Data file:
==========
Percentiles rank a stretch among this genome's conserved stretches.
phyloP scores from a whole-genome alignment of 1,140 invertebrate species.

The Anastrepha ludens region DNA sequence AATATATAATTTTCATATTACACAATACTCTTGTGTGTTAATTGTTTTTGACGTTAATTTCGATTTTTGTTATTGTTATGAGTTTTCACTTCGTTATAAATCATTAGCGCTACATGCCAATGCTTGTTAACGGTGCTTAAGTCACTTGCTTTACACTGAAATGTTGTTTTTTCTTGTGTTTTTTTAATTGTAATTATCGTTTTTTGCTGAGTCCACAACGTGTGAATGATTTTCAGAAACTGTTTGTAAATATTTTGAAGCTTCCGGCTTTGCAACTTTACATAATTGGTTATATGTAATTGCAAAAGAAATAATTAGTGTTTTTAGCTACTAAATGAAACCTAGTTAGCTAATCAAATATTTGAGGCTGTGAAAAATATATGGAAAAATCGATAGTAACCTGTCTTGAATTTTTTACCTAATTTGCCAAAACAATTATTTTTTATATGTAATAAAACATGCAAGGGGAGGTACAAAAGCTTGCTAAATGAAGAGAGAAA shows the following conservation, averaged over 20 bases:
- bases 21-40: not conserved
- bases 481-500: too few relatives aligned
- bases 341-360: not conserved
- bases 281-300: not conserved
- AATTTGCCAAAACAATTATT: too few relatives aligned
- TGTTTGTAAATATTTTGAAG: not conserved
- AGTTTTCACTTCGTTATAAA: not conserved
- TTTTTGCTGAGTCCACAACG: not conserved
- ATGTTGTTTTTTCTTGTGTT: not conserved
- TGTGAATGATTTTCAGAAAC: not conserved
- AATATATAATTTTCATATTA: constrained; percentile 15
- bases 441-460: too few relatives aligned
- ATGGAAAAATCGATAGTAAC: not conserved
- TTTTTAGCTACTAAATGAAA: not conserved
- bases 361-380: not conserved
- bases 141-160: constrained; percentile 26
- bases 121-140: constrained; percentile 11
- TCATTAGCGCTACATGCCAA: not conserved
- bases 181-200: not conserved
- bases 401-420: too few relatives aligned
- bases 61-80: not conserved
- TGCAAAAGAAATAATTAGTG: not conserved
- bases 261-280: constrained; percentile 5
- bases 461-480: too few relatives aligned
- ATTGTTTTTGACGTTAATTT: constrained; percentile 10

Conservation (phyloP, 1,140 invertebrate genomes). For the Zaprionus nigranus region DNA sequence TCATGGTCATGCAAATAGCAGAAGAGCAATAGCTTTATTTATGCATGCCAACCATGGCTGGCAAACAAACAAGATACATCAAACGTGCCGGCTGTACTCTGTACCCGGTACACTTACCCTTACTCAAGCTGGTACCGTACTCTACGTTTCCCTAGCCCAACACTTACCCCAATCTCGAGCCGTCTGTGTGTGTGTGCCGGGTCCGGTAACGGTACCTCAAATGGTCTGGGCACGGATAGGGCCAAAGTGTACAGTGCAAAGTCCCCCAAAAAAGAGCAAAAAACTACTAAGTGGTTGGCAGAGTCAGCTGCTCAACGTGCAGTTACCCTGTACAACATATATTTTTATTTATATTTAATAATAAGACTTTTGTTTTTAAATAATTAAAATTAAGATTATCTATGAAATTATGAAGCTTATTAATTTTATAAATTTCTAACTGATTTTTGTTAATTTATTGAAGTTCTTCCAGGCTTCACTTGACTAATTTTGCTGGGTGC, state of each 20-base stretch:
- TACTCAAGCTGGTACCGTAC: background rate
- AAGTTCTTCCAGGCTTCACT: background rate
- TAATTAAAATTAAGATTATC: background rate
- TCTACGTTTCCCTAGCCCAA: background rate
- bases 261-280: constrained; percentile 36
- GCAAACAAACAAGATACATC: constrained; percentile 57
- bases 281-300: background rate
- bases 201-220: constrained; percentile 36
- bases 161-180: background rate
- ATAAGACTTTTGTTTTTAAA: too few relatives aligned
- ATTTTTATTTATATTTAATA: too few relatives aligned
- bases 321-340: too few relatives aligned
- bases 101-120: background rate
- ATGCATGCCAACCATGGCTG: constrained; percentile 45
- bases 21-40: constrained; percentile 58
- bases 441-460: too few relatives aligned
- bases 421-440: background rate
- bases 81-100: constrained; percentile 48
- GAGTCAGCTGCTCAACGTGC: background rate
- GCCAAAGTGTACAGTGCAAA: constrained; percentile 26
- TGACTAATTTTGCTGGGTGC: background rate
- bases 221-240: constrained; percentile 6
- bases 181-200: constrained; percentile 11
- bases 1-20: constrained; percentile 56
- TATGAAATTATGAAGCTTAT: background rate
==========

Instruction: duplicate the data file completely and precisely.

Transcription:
Percentiles rank a stretch among this genome's conserved stretches.
phyloP scores from a whole-genome alignment of 1,140 invertebrate species.

The Anastrepha ludens region DNA sequence AATATATAATTTTCATATTACACAATACTCTTGTGTGTTAATTGTTTTTGACGTTAATTTCGATTTTTGTTATTGTTATGAGTTTTCACTTCGTTATAAATCATTAGCGCTACATGCCAATGCTTGTTAACGGTGCTTAAGTCACTTGCTTTACACTGAAATGTTGTTTTTTCTTGTGTTTTTTTAATTGTAATTATCGTTTTTTGCTGAGTCCACAACGTGTGAATGATTTTCAGAAACTGTTTGTAAATATTTTGAAGCTTCCGGCTTTGCAACTTTACATAATTGGTTATATGTAATTGCAAAAGAAATAATTAGTGTTTTTAGCTACTAAATGAAACCTAGTTAGCTAATCAAATATTTGAGGCTGTGAAAAATATATGGAAAAATCGATAGTAACCTGTCTTGAATTTTTTACCTAATTTGCCAAAACAATTATTTTTTATATGTAATAAAACATGCAAGGGGAGGTACAAAAGCTTGCTAAATGAAGAGAGAAA shows the following conservation, averaged over 20 bases:
- bases 21-40: not conserved
- bases 481-500: too few relatives aligned
- bases 341-360: not conserved
- bases 281-300: not conserved
- AATTTGCCAAAACAATTATT: too few relatives aligned
- TGTTTGTAAATATTTTGAAG: not conserved
- AGTTTTCACTTCGTTATAAA: not conserved
- TTTTTGCTGAGTCCACAACG: not conserved
- ATGTTGTTTTTTCTTGTGTT: not conserved
- TGTGAATGATTTTCAGAAAC: not conserved
- AATATATAATTTTCATATTA: constrained; percentile 15
- bases 441-460: too few relatives aligned
- ATGGAAAAATCGATAGTAAC: not conserved
- TTTTTAGCTACTAAATGAAA: not conserved
- bases 361-380: not conserved
- bases 141-160: constrained; percentile 26
- bases 121-140: constrained; percentile 11
- TCATTAGCGCTACATGCCAA: not conserved
- bases 181-200: not conserved
- bases 401-420: too few relatives aligned
- bases 61-80: not conserved
- TGCAAAAGAAATAATTAGTG: not conserved
- bases 261-280: constrained; percentile 5
- bases 461-480: too few relatives aligned
- ATTGTTTTTGACGTTAATTT: constrained; percentile 10

Conservation (phyloP, 1,140 invertebrate genomes). For the Zaprionus nigranus region DNA sequence TCATGGTCATGCAAATAGCAGAAGAGCAATAGCTTTATTTATGCATGCCAACCATGGCTGGCAAACAAACAAGATACATCAAACGTGCCGGCTGTACTCTGTACCCGGTACACTTACCCTTACTCAAGCTGGTACCGTACTCTACGTTTCCCTAGCCCAACACTTACCCCAATCTCGAGCCGTCTGTGTGTGTGTGCCGGGTCCGGTAACGGTACCTCAAATGGTCTGGGCACGGATAGGGCCAAAGTGTACAGTGCAAAGTCCCCCAAAAAAGAGCAAAAAACTACTAAGTGGTTGGCAGAGTCAGCTGCTCAACGTGCAGTTACCCTGTACAACATATATTTTTATTTATATTTAATAATAAGACTTTTGTTTTTAAATAATTAAAATTAAGATTATCTATGAAATTATGAAGCTTATTAATTTTATAAATTTCTAACTGATTTTTGTTAATTTATTGAAGTTCTTCCAGGCTTCACTTGACTAATTTTGCTGGGTGC, state of each 20-base stretch:
- TACTCAAGCTGGTACCGTAC: background rate
- AAGTTCTTCCAGGCTTCACT: background rate
- TAATTAAAATTAAGATTATC: background rate
- TCTACGTTTCCCTAGCCCAA: background rate
- bases 261-280: constrained; percentile 36
- GCAAACAAACAAGATACATC: constrained; percentile 57
- bases 281-300: background rate
- bases 201-220: constrained; percentile 36
- bases 161-180: background rate
- ATAAGACTTTTGTTTTTAAA: too few relatives aligned
- ATTTTTATTTATATTTAATA: too few relatives aligned
- bases 321-340: too few relatives aligned
- bases 101-120: background rate
- ATGCATGCCAACCATGGCTG: constrained; percentile 45
- bases 21-40: constrained; percentile 58
- bases 441-460: too few relatives aligned
- bases 421-440: background rate
- bases 81-100: constrained; percentile 48
- GAGTCAGCTGCTCAACGTGC: background rate
- GCCAAAGTGTACAGTGCAAA: constrained; percentile 26
- TGACTAATTTTGCTGGGTGC: background rate
- bases 221-240: constrained; percentile 6
- bases 181-200: constrained; percentile 11
- bases 1-20: constrained; percentile 56
- TATGAAATTATGAAGCTTAT: background rate